Sony's Walkman Ready to Rival the IPod
Sony has unveiled its first hard drive-based digital music player to bear the Walkman name. The device was launched this week as the Walkman brand marked its 25th anniversary.
The NW-HD1 features a 20GB hard drive and is, according to the company, the smallest music player at this capacity. It measures 3.5 inches by 2.5 inches by .5 inches and weighs 3.9 ounces.
The capacity is half that of Apple Computer's highest capacity IPod, but Sony says its player trumps Apple's in terms of the number of songs it can store: 13,000 on the Walkman versus 10,000 on the IPod.
However, Sony's measurement is based on songs encoded using its ATRAC3 (Adaptive Transform Acoustic Coding for MiniDisc 3) compression system at the relatively low rate of 48 kilobits per second while Apple's measurement is based on the AAC compression system at 128 kbps. At the same bit rate, the Walkman can store around half as many songs as the IPod, which is consistent with it having half the storage capacity.
Sony says that in practice, it's the music quality that counts and that as ATRAC3 is more efficient at compression, it can get away with using a lower bit rate to deliver an equivalent quality.
The Walkman supports only Sony's ATRAC3 compression format, versions of which are used with Sony's MiniDisc players and its recently-launched Connect online music store. Music files encoded in other formats, such as MP3, first have to be converted to ATRAC3 before they can be played, and software to accomplish this is included. Transcoding typically results in some reduction in quality.
The sleek aluminum case features a 1.5-inch backlit display and the on-screen display language can be switched between Japanese, English, French, German, Italian, and Spanish.
The player runs on an internal rechargeable battery that will last for up to 30 hours when playing files encoded at the minimum supported bit rate of 48 kbps, according to Sony. This falls to 27 hours when listening to files encoded at 64 kbps or 128 kbps.
Battery life has been one of the biggest complaints that users have had about the IPod and so it's no surprise that the Walkman beats Apple's quoted "up to 8 hours" on battery life.
Sony plans to put the NW-HD1 on sale in Japan on July 10 for $490, in the middle of August in the U.S. for less than $400, and later this year in Europe (no pricing information was available).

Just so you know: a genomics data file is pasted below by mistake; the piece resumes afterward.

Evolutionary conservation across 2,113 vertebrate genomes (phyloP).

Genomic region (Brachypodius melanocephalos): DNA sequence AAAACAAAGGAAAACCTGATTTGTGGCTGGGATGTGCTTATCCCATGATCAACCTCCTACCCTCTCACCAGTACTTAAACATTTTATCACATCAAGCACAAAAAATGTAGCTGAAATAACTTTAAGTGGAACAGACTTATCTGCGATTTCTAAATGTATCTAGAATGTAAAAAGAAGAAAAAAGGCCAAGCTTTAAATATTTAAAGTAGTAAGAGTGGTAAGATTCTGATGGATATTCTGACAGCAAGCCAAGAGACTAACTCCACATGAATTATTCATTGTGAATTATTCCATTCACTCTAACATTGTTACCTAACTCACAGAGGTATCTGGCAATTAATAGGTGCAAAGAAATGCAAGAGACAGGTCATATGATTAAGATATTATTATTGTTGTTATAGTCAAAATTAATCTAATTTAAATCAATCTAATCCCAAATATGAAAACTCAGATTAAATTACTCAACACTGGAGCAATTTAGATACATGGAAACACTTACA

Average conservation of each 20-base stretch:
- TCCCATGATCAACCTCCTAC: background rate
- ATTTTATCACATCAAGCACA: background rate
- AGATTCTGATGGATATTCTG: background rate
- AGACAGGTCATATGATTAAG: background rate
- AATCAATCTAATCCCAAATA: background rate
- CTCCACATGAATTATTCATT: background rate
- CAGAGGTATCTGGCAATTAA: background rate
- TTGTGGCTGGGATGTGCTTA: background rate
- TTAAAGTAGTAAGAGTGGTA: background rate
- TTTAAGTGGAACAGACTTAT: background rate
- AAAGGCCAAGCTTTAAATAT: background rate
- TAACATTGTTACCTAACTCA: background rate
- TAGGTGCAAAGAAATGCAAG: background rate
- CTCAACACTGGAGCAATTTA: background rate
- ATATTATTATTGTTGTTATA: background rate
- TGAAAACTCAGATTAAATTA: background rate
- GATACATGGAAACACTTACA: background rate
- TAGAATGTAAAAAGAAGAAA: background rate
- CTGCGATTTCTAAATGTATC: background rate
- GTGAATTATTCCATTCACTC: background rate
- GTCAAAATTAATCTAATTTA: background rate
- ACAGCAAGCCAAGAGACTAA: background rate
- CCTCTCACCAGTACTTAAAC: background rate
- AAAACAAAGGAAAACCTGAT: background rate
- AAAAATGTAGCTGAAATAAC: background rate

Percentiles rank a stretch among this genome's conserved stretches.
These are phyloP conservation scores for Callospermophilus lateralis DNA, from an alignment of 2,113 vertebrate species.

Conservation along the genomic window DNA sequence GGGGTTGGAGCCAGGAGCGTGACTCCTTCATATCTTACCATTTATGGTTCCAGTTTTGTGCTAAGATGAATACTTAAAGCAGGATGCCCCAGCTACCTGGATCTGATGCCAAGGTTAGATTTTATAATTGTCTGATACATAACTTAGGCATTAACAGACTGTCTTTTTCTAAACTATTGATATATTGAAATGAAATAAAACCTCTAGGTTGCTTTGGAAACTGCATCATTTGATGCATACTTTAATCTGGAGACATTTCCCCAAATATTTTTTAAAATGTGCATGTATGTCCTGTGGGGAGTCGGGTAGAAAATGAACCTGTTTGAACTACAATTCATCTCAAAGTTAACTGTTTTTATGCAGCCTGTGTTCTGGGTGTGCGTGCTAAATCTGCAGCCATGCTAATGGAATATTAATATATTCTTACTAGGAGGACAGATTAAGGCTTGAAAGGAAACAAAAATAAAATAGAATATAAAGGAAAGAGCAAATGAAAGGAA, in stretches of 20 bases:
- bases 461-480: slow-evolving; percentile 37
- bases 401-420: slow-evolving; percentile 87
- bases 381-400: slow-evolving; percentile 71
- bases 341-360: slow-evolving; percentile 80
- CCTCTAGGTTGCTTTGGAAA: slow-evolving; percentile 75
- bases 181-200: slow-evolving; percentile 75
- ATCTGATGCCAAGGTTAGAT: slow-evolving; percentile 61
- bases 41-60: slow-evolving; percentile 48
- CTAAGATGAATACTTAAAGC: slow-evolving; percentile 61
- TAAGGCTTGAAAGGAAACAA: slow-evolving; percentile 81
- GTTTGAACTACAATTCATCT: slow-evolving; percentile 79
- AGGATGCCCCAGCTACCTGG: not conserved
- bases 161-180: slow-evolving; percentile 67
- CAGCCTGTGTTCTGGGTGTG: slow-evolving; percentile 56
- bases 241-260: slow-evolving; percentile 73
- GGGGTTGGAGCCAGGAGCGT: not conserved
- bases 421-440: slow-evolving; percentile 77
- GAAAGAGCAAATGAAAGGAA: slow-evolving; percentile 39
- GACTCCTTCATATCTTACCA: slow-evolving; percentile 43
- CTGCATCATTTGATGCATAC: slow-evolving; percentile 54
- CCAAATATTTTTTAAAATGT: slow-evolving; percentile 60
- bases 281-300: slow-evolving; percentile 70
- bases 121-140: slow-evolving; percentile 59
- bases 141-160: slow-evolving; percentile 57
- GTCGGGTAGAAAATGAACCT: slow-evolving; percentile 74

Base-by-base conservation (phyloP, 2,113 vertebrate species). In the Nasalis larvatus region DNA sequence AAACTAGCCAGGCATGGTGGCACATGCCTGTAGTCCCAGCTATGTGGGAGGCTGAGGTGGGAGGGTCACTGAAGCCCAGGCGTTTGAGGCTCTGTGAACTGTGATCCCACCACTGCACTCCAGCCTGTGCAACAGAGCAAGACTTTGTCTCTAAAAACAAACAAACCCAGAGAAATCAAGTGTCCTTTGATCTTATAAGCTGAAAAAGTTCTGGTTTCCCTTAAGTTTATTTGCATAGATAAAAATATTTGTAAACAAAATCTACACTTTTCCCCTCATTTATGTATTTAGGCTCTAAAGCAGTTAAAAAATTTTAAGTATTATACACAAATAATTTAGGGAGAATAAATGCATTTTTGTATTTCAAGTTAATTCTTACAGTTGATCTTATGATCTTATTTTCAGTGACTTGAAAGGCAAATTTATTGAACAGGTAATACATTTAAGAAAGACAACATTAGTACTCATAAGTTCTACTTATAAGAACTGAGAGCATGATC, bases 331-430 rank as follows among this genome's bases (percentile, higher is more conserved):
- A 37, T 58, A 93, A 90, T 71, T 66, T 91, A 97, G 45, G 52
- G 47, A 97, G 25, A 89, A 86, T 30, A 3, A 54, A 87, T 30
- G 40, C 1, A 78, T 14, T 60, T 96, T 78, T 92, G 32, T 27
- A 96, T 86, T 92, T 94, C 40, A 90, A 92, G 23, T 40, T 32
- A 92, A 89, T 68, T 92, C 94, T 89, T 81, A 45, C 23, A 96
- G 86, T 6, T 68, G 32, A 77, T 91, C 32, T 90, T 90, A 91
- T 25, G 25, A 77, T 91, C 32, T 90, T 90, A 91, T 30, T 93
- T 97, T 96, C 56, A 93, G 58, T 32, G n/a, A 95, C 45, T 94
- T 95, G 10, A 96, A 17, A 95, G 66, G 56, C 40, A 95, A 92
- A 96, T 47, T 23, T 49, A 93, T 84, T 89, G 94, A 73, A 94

While the device is the first hard drive-based model to carry the Walkman name, it is not Sony's first hard drive-based media player. The company has already launched four such devices--three under its own name and one under its Aiwa brand--in the last nine months as it attempts to make a name for itself in the digital music player market.
One of the most recently launched players was the Vaio Pocket. It went on sale in Japan in June and features a specification close to that of the new Walkman: the same size hard drive, the same support for ATRAC3 only, and the same price.
What makes the two different is a better tolerance on the part of the Walkman model for use on the move, says David Yang, a spokesperson for Sony in Tokyo. The Vaio Pocket can also be used as a portable picture album, which is a feature not present on the Walkman.
Sony isn't considering a version of the player with a smaller capacity hard drive, Yang says.
The Tokyo company is pushing a new version of its MiniDisc technology called Hi-MD at users who want to store less music. Each Hi-MD disc provides 1GB of storage space and costs around $7, making it a cost-effective way to store small amounts of music, he says.
Sony may consider a model with a higher capacity drive. However, it needs to ensure there is a consumer need for such a product if it is to launch one, Yang says.